They eat less in the hotter summer months due to the heat, so I actually supplement their feed with high water content fruits like watermelon and cucumber so that they are eating something firstly. But secondly, getting important fluids into them, as chickens can suffer from dehydration and heat stress quite quickly.
The Old English are slightly more hardy than most so you have less to worry about though.
What can’t they eat?
Old English game fowl can’t eat chocolate or beans. Dried beans actually being worse than non-dried. This could slip into their diet by feeding them scraps from the table, which is actually illegal in the UK, so be really vigilant. Both chocolate and beans cause chickens to cardiac arrest.
Be extra vigilant also that they can’t come across beans plants if your growing vegetables at home. Old English game fowl love to forage and free range so be careful…
What do I need to keep Old English Game?
Feeder & Waterer
You need a feeder and waterer for every 6 chickens in your flock. The avoids squabbles and fights. It’s especially true when introducing old English game fowl to your flock as certain birds can get aggressive over food with ‘new comers’. Male old English cocks will often match that sentiment, causing friction and fights. You really want to avoid this so make sure you have enough feeders and waterers.
I’d go with a galvanized one over a plastic waterer, ours is metal and has lasted for years and years, whereas the plastic ones when they are left outside just split and crack. Metal ones are also easier to sanitize as I only use boiling water for this, I don’t use any chemicals. You can’t risk leaving even trace amounts of cleaning detergents in the waterer. Doing this with plastic waterers would, again, just crack and split them.
The style I would recommend is a grandpa style feeder. Its incredibly well built and as such lasts a really long time. It will basically cut your feed bill by about half, seriously! It reduces waste and that’s great but that also that means less vermin.
Rats are unwelcome pests around chicken coops, they carry disease’s and are a carrier of the mites that cause scaly leg mite in chickens. It can be a horrible infection for chickens and so its always best to take preventative measures to avoid it. Now you can – grandpa feeders – perfect.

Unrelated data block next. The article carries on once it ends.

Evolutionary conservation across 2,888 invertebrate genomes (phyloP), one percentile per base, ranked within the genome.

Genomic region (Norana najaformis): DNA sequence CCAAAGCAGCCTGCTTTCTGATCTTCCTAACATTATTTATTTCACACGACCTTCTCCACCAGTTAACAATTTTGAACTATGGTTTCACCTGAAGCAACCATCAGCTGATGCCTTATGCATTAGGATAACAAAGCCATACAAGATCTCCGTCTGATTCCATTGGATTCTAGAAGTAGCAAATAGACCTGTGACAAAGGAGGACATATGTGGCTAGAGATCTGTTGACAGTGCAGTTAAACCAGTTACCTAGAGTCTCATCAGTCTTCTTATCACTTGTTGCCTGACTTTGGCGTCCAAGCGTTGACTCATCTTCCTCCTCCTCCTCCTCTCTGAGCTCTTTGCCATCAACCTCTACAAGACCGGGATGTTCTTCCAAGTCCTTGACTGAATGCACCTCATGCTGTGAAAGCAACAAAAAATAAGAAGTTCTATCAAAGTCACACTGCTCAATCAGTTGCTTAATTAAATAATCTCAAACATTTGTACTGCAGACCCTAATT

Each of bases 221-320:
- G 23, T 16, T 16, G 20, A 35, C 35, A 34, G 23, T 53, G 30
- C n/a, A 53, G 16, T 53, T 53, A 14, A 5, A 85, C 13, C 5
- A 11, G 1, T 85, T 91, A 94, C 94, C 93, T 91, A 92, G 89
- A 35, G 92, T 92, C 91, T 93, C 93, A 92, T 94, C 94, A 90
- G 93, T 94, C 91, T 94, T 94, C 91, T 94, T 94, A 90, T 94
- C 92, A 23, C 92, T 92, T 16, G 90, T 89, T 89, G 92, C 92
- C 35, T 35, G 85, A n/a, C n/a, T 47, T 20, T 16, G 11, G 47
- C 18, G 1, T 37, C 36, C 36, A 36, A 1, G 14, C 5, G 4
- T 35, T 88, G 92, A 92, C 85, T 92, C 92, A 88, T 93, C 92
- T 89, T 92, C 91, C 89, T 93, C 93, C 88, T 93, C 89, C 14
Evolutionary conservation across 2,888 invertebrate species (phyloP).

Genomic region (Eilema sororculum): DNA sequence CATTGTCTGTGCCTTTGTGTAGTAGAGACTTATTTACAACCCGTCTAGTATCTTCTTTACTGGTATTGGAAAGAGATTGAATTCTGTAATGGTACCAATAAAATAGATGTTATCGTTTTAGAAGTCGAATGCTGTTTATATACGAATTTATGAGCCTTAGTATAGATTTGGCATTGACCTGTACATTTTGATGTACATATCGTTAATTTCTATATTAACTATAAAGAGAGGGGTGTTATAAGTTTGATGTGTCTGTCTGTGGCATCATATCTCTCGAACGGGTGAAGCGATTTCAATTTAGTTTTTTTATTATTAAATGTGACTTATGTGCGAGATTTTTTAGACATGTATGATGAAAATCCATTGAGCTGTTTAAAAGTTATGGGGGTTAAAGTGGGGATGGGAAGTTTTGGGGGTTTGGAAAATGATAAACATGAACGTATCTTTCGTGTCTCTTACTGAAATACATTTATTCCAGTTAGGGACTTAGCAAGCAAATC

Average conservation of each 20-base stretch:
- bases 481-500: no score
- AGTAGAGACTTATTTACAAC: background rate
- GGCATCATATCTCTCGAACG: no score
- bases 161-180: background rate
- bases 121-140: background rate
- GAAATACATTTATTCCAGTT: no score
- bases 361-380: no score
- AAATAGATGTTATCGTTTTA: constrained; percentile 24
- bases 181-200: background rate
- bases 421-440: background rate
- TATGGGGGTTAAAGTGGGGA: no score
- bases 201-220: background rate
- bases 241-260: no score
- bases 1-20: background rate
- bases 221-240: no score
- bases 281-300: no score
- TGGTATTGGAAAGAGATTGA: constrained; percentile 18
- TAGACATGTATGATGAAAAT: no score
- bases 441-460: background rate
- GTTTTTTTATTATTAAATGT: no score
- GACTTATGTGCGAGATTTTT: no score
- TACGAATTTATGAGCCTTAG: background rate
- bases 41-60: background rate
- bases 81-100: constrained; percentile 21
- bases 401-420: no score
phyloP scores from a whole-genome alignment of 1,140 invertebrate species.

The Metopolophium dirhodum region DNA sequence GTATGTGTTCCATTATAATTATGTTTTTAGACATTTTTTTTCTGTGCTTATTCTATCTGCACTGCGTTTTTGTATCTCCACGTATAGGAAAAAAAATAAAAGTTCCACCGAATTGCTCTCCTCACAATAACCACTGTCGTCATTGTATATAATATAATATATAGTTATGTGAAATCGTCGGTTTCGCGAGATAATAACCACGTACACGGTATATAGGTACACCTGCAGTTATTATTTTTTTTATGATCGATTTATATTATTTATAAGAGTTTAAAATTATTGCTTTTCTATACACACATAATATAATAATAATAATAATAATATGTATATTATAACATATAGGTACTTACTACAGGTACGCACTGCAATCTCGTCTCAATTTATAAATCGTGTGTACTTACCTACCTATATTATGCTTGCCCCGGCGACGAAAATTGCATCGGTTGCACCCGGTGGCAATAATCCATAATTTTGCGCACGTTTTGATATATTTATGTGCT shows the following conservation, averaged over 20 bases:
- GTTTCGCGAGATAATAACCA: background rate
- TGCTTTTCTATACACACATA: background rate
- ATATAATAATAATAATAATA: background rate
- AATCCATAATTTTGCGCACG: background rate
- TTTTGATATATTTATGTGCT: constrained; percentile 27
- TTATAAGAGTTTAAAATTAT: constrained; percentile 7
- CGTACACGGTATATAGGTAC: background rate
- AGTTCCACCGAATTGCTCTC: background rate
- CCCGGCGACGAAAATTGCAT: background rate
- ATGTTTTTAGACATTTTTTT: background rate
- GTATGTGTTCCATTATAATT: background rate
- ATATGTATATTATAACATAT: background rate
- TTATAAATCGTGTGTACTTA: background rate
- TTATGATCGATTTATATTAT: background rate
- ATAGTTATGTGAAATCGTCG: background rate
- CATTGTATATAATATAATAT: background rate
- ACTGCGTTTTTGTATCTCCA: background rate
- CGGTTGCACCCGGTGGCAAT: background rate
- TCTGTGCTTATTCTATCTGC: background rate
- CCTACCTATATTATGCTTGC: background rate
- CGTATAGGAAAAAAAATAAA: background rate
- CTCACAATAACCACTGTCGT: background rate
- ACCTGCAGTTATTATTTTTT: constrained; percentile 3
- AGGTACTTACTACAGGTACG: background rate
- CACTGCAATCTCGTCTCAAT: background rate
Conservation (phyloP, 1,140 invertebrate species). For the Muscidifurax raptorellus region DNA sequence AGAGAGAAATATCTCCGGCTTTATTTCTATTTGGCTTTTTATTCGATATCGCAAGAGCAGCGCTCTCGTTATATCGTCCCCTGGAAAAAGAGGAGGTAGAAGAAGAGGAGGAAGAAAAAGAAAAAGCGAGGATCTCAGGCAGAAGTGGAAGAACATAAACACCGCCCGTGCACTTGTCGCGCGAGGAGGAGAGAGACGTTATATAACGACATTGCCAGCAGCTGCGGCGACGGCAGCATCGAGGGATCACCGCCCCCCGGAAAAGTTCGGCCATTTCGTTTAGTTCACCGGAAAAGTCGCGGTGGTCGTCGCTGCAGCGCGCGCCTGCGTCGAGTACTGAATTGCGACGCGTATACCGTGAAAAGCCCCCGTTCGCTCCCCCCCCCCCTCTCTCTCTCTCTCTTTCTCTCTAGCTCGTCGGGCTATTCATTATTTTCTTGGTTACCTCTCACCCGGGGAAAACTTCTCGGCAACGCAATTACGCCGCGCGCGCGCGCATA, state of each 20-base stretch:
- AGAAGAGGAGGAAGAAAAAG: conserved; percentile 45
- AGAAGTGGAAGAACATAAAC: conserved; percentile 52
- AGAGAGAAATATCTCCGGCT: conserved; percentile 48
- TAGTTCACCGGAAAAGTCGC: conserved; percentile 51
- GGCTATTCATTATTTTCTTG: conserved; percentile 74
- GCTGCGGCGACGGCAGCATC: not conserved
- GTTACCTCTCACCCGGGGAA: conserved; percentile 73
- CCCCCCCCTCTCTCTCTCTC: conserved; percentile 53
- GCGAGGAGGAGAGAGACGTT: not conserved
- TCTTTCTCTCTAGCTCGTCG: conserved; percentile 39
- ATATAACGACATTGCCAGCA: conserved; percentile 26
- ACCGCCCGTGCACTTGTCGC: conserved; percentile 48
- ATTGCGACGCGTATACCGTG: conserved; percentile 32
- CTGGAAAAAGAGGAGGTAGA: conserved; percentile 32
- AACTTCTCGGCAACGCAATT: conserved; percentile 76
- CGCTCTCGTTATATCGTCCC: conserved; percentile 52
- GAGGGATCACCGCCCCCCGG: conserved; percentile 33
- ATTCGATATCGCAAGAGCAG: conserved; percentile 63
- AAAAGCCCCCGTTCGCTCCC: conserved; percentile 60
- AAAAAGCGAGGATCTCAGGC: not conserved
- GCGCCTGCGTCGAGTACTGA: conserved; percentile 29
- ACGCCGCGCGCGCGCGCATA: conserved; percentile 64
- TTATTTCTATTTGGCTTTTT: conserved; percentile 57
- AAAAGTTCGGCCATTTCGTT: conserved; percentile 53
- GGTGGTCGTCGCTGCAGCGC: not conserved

Old English fowl like to roost high up. The higher the better, normally 3+ feet. So you need a coop that can provide this. Floor space requirements are 3-4ft coop space per bird as a minimum also. So a coop for 6 chickens, for example, would need to be 18-24sqft.
The coop for me, that will last well, is the OverEz its really well made and sold on Amazon. It’s a really good design, but what I particularly like is all the doors will lock in the open and closed position. There is also a silver reflective material on the inside of the roof. That helps to cool the coop in hot summers, which we have, by reflecting the heat from the sun back out through the roof. It also has good ventilation, crucial in both summer and winter to remove moisture build up from chicken poop.
If you really can’t totally free range them, one option could be purchasing a large Giantex run. They come in different sizes to suit your exact needs, they are simple to put together and are light enough to move even daily with two people lifting either end.
You can fix it, using the holes, to the ground for extra security and its easy enough to do what we have done, which is have an electric fence round the outside. Its great if you want to semi free range them but safely enough so you haven’t got to worry.
Old English game chickens are a fantastically diverse breed with over 40 varieties, that have a rich long history and would suit any free range backyard flock.
The hens lay well for game birds and make superb mothers and foster mothers for other breeds of chicks and the males make excellent cockerels to keep order within the flock. Perfect then if you have chickens with ‘large characters’, or plan too have.
Old English Game Chickens for Sale
In the US there only a few good hatcheries that have a good selection of chicks. Cackle Hatchery is one of them. They ship out to all states and have excellent reviews, go check for yourself. Plus being a 3rd generation family business they also have a wealth of knowledge and that makes choosing really easy.
Old English Game chicks can be found here on their website www.cacklehatchery.com